Kathleen Parker: profiles in bigotry

I’m with Steve Benen on this deal. Kathleen Parker’s column today might be the most repellent thing I’ve read in a long while. It begins with the following:

“A full-blooded American.”

That’s how 24-year-old Josh Fry of West Virginia described his preference for John McCain over Barack Obama. His feelings aren’t racist, he explained. He would just be more comfortable with “someone who is a full-blooded American as president.”

Whether Fry was referring to McCain’s military service or Obama’s Kenyan father isn’t clear, but he may have hit upon something essential in this presidential race.

Full-bloodedness is an old coin that’s gaining currency in the new American realm. Meaning: Politics may no longer be so much about race and gender as about heritage, core values, and made-in-America. Just as we once and still have a cultural divide in this country, we now have a patriot divide.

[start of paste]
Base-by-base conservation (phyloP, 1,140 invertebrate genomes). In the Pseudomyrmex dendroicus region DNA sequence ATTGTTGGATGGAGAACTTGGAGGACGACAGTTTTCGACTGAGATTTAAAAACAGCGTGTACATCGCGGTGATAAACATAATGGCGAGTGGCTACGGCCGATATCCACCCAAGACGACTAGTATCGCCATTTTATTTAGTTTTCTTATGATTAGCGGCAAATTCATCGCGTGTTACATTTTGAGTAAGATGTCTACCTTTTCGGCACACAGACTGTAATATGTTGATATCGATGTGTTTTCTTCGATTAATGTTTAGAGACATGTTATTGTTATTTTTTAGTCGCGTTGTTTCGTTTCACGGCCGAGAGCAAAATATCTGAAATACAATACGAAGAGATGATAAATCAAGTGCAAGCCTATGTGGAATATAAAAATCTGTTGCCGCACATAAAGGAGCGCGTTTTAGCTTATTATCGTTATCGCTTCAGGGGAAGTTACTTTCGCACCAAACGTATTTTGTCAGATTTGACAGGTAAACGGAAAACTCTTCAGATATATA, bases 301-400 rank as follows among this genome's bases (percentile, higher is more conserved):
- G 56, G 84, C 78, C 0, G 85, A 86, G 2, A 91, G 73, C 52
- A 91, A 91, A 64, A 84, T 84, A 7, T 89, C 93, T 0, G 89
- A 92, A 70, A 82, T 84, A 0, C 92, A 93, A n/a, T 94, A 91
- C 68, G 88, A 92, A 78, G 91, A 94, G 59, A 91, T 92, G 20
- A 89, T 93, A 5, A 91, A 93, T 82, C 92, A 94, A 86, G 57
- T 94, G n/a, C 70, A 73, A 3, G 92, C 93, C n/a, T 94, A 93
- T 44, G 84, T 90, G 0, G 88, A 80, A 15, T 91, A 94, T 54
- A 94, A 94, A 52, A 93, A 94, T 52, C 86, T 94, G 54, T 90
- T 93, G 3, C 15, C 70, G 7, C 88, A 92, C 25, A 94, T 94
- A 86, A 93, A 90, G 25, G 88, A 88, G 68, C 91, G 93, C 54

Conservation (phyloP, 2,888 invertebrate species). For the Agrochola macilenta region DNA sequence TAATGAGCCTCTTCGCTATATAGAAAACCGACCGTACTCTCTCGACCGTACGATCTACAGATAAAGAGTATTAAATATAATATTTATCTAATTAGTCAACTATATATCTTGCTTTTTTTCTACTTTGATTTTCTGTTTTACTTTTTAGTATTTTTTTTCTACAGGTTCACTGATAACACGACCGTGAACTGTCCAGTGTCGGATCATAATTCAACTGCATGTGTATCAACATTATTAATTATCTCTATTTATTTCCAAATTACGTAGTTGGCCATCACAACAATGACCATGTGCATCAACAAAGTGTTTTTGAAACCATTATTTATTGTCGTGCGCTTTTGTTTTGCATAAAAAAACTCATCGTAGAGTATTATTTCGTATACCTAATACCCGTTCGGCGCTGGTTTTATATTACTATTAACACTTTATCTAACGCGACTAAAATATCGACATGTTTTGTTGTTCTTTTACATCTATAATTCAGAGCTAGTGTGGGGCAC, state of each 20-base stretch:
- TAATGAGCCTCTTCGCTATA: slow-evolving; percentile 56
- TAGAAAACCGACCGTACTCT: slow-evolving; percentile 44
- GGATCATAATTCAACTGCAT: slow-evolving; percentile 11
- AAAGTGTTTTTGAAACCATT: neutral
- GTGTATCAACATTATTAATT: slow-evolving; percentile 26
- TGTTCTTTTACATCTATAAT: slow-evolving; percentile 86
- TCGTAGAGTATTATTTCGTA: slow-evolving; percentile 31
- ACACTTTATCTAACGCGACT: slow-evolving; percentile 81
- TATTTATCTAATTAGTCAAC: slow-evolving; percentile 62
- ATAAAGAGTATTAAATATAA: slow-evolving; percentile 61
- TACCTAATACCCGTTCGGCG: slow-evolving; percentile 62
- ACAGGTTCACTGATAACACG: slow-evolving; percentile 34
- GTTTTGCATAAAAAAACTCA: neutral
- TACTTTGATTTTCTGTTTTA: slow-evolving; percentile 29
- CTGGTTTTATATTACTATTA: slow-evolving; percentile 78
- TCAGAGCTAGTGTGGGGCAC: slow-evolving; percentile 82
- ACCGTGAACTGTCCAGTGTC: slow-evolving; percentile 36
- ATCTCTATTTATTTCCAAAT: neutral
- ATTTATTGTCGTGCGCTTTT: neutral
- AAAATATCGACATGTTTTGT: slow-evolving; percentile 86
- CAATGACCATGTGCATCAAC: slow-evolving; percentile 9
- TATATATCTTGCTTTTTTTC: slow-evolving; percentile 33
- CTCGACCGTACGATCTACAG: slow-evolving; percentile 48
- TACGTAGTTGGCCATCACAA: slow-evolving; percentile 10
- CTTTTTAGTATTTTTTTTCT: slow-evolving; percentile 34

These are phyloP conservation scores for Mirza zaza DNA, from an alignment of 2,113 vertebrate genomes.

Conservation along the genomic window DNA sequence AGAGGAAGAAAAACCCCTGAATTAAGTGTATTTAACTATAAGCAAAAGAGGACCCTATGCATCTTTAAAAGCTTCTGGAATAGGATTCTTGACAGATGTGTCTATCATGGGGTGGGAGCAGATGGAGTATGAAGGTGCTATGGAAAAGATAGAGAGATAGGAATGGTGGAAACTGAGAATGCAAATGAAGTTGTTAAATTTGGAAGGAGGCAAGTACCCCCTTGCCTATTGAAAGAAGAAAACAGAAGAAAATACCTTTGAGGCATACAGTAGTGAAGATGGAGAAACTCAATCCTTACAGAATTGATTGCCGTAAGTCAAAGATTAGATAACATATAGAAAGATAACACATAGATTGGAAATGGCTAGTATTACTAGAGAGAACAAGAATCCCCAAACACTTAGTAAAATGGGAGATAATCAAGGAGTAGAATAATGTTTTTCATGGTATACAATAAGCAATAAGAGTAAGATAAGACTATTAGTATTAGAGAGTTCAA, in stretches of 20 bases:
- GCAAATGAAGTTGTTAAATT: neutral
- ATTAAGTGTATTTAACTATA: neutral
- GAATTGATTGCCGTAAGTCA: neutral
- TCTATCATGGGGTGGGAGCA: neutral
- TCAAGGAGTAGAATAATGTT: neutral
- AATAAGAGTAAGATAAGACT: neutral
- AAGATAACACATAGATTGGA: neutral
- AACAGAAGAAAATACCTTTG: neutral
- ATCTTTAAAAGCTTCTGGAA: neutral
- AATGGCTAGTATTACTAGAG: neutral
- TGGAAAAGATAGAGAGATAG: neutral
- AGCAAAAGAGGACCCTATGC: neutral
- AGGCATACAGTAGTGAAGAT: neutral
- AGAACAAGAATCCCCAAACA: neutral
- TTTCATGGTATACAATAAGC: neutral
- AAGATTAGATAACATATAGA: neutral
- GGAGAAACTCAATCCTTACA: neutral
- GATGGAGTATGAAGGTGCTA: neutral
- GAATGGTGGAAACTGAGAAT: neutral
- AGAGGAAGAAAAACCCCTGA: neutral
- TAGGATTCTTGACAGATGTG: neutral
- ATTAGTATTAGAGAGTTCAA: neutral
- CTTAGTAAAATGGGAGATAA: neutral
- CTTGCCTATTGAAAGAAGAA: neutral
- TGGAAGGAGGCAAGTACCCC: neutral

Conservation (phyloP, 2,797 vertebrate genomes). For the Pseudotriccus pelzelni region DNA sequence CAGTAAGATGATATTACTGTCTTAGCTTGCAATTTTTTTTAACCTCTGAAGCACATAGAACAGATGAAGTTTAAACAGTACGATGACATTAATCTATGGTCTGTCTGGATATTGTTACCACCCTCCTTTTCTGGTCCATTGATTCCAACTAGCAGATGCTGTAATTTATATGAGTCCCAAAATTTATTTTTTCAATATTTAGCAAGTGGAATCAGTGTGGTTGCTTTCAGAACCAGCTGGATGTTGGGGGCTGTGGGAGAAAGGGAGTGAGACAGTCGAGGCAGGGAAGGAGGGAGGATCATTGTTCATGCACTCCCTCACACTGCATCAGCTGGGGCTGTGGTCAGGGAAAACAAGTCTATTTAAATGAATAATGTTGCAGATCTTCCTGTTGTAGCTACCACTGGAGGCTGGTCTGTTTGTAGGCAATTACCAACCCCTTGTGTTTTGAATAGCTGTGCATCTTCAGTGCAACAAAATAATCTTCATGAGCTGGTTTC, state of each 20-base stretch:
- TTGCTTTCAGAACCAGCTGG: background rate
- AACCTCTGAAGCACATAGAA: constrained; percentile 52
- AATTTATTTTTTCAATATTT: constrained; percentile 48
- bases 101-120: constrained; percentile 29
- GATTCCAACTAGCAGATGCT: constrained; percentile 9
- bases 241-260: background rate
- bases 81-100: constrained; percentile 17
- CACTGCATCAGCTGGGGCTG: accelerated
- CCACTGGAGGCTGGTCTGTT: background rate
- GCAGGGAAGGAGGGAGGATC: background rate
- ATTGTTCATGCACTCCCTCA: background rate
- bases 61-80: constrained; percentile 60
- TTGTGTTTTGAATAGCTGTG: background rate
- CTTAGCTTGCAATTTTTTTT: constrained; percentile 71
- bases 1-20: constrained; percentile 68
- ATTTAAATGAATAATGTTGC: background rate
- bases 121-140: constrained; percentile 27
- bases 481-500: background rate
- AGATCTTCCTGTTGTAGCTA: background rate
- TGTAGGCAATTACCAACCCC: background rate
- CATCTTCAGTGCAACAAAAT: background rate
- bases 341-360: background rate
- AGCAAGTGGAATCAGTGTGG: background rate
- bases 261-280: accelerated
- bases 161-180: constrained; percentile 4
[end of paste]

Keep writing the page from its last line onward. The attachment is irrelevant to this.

Who “gets” America? And who doesn’t? … It’s about blood equity, heritage and commitment to hard-won American values. And roots.

Some run deeper than others and therein lies the truth of Fry’s political sense.

I thought one of Obama’s advantages would be that it would be more difficult for GOPers to launch “Willie Horton” style attacks against a black man. Such ads would appear so obviously racist.

Apparently that’s not a problem.

Obama isn’t a “full-blooded American”? He doesn’t have “blood equity”? This is the “patriot divide”? Yikes.

Parker was born too late. She would have made an excellent press secretary for George Wallace or Lester Maddox. And who know? If a forceful voice like hers had existed in the sixties, maybe people like Obama would have stayed in the back of the bus a we wouldn’t be forced to deal with this “blood equity” thing.


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